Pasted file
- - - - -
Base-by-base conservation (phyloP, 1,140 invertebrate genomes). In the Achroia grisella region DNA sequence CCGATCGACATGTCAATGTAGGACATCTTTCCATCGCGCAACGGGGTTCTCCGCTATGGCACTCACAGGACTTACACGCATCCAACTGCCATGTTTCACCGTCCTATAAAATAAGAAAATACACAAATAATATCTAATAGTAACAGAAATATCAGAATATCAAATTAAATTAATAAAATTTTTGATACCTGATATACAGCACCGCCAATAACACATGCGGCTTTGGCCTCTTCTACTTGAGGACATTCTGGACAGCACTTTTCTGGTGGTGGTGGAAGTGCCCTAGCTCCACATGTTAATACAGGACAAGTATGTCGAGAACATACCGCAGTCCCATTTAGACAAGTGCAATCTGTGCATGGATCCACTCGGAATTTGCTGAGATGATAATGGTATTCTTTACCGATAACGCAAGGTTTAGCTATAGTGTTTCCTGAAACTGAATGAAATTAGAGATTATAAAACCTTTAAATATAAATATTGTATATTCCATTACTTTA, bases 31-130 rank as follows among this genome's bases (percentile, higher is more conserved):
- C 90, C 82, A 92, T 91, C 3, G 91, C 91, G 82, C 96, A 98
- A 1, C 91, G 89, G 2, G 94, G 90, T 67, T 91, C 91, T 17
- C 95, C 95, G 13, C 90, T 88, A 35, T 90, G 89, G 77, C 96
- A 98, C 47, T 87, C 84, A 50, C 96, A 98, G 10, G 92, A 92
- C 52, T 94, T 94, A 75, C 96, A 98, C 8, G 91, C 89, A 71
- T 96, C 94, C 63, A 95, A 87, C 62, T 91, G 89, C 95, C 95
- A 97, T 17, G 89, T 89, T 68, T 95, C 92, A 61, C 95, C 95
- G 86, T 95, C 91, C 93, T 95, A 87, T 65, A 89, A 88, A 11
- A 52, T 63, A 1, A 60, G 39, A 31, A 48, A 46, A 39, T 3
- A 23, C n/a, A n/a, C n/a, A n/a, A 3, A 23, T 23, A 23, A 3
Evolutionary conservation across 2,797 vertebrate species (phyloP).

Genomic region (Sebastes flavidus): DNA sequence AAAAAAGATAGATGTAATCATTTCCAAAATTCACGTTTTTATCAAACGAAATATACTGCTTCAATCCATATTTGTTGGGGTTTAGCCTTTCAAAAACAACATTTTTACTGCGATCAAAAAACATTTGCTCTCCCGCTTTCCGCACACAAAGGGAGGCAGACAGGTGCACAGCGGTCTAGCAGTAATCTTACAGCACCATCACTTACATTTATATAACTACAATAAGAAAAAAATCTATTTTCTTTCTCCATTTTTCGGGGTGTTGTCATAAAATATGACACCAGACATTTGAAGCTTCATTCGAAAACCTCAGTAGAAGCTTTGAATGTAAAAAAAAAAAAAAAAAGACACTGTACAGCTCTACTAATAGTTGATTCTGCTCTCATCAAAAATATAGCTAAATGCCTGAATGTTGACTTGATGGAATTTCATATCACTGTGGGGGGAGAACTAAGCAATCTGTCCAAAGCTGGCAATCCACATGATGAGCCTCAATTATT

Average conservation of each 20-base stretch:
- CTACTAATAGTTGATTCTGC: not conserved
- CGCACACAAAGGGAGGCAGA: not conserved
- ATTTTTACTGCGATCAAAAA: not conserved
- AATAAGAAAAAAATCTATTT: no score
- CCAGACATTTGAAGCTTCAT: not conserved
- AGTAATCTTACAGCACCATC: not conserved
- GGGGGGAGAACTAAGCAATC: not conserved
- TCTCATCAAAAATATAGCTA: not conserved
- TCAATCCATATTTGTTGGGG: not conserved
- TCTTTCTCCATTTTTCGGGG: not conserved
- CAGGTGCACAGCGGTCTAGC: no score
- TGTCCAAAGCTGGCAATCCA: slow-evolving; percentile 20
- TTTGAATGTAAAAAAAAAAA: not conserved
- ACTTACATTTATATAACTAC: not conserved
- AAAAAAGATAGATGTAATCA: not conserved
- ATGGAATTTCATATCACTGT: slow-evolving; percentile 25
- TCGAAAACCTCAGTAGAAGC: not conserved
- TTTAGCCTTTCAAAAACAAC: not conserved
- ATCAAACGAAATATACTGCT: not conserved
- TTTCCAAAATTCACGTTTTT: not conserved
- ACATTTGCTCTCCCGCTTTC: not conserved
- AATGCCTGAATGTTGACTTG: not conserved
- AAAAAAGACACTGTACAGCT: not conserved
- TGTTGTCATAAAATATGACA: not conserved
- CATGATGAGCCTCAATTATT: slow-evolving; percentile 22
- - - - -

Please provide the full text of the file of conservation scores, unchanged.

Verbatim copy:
Base-by-base conservation (phyloP, 1,140 invertebrate genomes). In the Achroia grisella region DNA sequence CCGATCGACATGTCAATGTAGGACATCTTTCCATCGCGCAACGGGGTTCTCCGCTATGGCACTCACAGGACTTACACGCATCCAACTGCCATGTTTCACCGTCCTATAAAATAAGAAAATACACAAATAATATCTAATAGTAACAGAAATATCAGAATATCAAATTAAATTAATAAAATTTTTGATACCTGATATACAGCACCGCCAATAACACATGCGGCTTTGGCCTCTTCTACTTGAGGACATTCTGGACAGCACTTTTCTGGTGGTGGTGGAAGTGCCCTAGCTCCACATGTTAATACAGGACAAGTATGTCGAGAACATACCGCAGTCCCATTTAGACAAGTGCAATCTGTGCATGGATCCACTCGGAATTTGCTGAGATGATAATGGTATTCTTTACCGATAACGCAAGGTTTAGCTATAGTGTTTCCTGAAACTGAATGAAATTAGAGATTATAAAACCTTTAAATATAAATATTGTATATTCCATTACTTTA, bases 31-130 rank as follows among this genome's bases (percentile, higher is more conserved):
- C 90, C 82, A 92, T 91, C 3, G 91, C 91, G 82, C 96, A 98
- A 1, C 91, G 89, G 2, G 94, G 90, T 67, T 91, C 91, T 17
- C 95, C 95, G 13, C 90, T 88, A 35, T 90, G 89, G 77, C 96
- A 98, C 47, T 87, C 84, A 50, C 96, A 98, G 10, G 92, A 92
- C 52, T 94, T 94, A 75, C 96, A 98, C 8, G 91, C 89, A 71
- T 96, C 94, C 63, A 95, A 87, C 62, T 91, G 89, C 95, C 95
- A 97, T 17, G 89, T 89, T 68, T 95, C 92, A 61, C 95, C 95
- G 86, T 95, C 91, C 93, T 95, A 87, T 65, A 89, A 88, A 11
- A 52, T 63, A 1, A 60, G 39, A 31, A 48, A 46, A 39, T 3
- A 23, C n/a, A n/a, C n/a, A n/a, A 3, A 23, T 23, A 23, A 3
Evolutionary conservation across 2,797 vertebrate species (phyloP).

Genomic region (Sebastes flavidus): DNA sequence AAAAAAGATAGATGTAATCATTTCCAAAATTCACGTTTTTATCAAACGAAATATACTGCTTCAATCCATATTTGTTGGGGTTTAGCCTTTCAAAAACAACATTTTTACTGCGATCAAAAAACATTTGCTCTCCCGCTTTCCGCACACAAAGGGAGGCAGACAGGTGCACAGCGGTCTAGCAGTAATCTTACAGCACCATCACTTACATTTATATAACTACAATAAGAAAAAAATCTATTTTCTTTCTCCATTTTTCGGGGTGTTGTCATAAAATATGACACCAGACATTTGAAGCTTCATTCGAAAACCTCAGTAGAAGCTTTGAATGTAAAAAAAAAAAAAAAAAGACACTGTACAGCTCTACTAATAGTTGATTCTGCTCTCATCAAAAATATAGCTAAATGCCTGAATGTTGACTTGATGGAATTTCATATCACTGTGGGGGGAGAACTAAGCAATCTGTCCAAAGCTGGCAATCCACATGATGAGCCTCAATTATT

Average conservation of each 20-base stretch:
- CTACTAATAGTTGATTCTGC: not conserved
- CGCACACAAAGGGAGGCAGA: not conserved
- ATTTTTACTGCGATCAAAAA: not conserved
- AATAAGAAAAAAATCTATTT: no score
- CCAGACATTTGAAGCTTCAT: not conserved
- AGTAATCTTACAGCACCATC: not conserved
- GGGGGGAGAACTAAGCAATC: not conserved
- TCTCATCAAAAATATAGCTA: not conserved
- TCAATCCATATTTGTTGGGG: not conserved
- TCTTTCTCCATTTTTCGGGG: not conserved
- CAGGTGCACAGCGGTCTAGC: no score
- TGTCCAAAGCTGGCAATCCA: slow-evolving; percentile 20
- TTTGAATGTAAAAAAAAAAA: not conserved
- ACTTACATTTATATAACTAC: not conserved
- AAAAAAGATAGATGTAATCA: not conserved
- ATGGAATTTCATATCACTGT: slow-evolving; percentile 25
- TCGAAAACCTCAGTAGAAGC: not conserved
- TTTAGCCTTTCAAAAACAAC: not conserved
- ATCAAACGAAATATACTGCT: not conserved
- TTTCCAAAATTCACGTTTTT: not conserved
- ACATTTGCTCTCCCGCTTTC: not conserved
- AATGCCTGAATGTTGACTTG: not conserved
- AAAAAAGACACTGTACAGCT: not conserved
- TGTTGTCATAAAATATGACA: not conserved
- CATGATGAGCCTCAATTATT: slow-evolving; percentile 22